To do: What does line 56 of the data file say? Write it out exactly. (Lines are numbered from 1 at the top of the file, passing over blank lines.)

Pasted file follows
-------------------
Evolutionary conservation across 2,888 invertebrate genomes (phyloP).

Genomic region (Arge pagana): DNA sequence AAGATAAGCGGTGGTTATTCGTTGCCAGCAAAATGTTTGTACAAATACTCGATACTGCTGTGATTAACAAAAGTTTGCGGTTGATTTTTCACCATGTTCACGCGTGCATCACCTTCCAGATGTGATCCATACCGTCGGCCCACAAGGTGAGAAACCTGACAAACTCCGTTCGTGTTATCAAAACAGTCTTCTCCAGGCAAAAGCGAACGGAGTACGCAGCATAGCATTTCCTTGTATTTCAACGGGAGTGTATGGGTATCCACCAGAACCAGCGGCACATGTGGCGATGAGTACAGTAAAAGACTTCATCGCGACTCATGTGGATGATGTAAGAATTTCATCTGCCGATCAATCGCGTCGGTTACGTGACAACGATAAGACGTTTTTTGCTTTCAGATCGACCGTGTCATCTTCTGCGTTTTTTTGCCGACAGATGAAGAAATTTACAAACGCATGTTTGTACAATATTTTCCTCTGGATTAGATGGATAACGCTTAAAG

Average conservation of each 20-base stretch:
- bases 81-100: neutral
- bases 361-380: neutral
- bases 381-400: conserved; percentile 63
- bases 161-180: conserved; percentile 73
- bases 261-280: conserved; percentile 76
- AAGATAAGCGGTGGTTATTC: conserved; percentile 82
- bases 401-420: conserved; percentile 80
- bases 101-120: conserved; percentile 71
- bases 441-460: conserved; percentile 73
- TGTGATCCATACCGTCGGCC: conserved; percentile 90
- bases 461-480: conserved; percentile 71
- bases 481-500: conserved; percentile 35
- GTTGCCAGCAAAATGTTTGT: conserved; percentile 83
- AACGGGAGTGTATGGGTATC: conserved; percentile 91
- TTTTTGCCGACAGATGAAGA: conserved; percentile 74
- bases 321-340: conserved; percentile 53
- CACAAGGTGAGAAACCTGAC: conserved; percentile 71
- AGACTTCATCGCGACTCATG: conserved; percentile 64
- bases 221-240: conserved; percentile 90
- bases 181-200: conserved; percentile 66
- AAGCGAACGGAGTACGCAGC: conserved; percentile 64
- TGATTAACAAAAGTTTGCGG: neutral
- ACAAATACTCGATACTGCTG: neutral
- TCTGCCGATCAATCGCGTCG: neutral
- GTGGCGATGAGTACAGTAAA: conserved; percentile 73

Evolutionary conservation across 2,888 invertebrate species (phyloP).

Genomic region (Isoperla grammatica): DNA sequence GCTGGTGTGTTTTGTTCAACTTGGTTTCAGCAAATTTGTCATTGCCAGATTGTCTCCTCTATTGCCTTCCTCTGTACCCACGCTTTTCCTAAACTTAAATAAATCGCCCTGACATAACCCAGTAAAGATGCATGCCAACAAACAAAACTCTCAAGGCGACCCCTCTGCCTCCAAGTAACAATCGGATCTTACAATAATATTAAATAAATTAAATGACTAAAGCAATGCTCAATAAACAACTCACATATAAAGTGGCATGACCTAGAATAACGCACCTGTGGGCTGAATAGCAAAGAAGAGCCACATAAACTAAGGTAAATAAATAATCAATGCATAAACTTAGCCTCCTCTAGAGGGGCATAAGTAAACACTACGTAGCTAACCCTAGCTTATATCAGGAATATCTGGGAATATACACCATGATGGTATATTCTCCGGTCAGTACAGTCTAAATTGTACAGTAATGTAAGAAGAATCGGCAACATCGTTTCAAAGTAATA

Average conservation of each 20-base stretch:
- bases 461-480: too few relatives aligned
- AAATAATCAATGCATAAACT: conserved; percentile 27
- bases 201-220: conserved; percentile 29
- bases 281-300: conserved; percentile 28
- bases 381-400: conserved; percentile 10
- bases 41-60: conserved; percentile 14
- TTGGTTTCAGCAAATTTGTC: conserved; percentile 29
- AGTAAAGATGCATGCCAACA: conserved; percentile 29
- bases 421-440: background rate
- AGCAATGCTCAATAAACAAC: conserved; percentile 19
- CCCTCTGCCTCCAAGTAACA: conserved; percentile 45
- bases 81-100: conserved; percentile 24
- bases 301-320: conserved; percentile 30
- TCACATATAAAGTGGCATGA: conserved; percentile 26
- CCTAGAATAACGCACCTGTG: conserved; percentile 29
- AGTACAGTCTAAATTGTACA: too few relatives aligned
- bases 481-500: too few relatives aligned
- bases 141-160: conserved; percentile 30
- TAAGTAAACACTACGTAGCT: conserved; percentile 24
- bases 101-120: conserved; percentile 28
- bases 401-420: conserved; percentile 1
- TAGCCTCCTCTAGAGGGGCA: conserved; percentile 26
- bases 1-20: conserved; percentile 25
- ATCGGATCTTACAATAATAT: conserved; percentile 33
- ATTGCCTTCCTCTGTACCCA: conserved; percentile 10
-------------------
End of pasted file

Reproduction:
- ATTGCCTTCCTCTGTACCCA: conserved; percentile 10